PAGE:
Posts Tagged ‘fossils

17
Sep
18

conference excursions

Once the formal conference proceedings were completed we were taken on a tour of several historical and archaeological delights, both around Rabat and near Casablanca.

A trip to the Museum of History and Civilizations and to an exhibition at Bank al-Maghrib Museum, devoted to Moroccan medieval traveller ibn Battuta. No prizes of guessing what was amongst the most prized commodities he encountered – cowries, of course.

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Ibn Battuta’s presumed route across West Africa

 

Then off to Casablanca for a visit of several former quarries that were mainly exploited in the early 20th century when Casablanca’s port was developing and which led to the discovered of some very early human, hominin and animal remains.

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Above is a panel at the Sidi Abderrahmane archaeological park, outlining the region’s importance. The particular geomorphology of the region means there is a high density of Pleistocene sites.

The sequence from these various caves, which spans over 5 million years, offers data for comparison with those from other African areas where hominids appeared and it feeds into the debate on the earliest occupation of Europe.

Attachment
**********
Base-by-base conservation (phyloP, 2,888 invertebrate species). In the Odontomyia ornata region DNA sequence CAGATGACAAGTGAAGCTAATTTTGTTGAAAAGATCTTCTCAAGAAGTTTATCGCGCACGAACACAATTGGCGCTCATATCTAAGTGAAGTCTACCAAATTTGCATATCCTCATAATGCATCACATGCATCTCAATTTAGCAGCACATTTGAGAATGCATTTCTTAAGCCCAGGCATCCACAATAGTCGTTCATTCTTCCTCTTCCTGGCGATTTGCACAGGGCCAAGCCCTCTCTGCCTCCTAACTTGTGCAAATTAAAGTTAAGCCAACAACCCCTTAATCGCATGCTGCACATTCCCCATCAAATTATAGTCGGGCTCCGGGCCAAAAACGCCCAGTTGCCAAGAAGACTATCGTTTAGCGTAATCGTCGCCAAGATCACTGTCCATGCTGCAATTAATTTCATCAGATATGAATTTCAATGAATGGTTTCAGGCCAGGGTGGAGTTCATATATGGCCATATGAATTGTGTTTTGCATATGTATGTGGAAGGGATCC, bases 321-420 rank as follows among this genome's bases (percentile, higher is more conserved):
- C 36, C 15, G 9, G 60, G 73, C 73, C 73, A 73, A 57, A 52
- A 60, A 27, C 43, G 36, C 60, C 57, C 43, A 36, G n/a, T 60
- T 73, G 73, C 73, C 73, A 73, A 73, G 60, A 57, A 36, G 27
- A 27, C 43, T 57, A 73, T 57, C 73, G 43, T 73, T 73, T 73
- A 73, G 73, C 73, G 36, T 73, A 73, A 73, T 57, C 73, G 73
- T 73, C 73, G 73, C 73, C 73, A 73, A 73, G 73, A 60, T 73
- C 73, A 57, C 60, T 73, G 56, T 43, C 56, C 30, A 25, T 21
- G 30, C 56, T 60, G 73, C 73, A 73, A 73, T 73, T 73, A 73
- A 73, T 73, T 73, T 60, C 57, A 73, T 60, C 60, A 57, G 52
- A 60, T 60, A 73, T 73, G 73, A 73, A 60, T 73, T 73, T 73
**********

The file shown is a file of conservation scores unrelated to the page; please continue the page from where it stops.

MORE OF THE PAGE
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19
Jul
14

UNESCO cradle of humankind

Often the public perception is that African archaeology can be subsumed to early human fossils and caves.
That, of course, is not true at all…
but hey, here are a few images in honour of these ever-appealing ancestors. As a post-conference excursion, today we went to the UNESCO-listed Swartkrans and Sterkfontein caves. Indeed one of the first things I ever learnt about African archaeology: thank you, Ray.

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About this blog

This blog has been set up to chart the activities and research findings of two projects led by Anne Haour, an archaeologist from the Sainsbury Research Unit at the University of East Anglia, United Kingdom.

The first project, called Crossroads, brings together a team of archaeologists, historians and anthropologists studying the Niger Valley where it borders Niger and Bénin (West Africa). We are hoping to shed more light on the people that inhabited the area in the past 1500 years and to understand how population movements and craft techniques shaped the area's past.

The second project, called Cowries, examines the money cowrie, a shell which served as currency, ritual object and ornament across the world for millennia, and in medieval times most especially in the Maldive Islands of the Indian Ocean and the Sahelian regions of West Africa. We hope to understand how this shell was sourced and used in those two areas.

These investigations are funded by the European Research Council as part of the Starting Independent Researcher Programme (Seventh Framework Programme – FP7) and by the Leverhulme Trust as a Research Project Grant. The opinions posted here are however Anne Haour's own!

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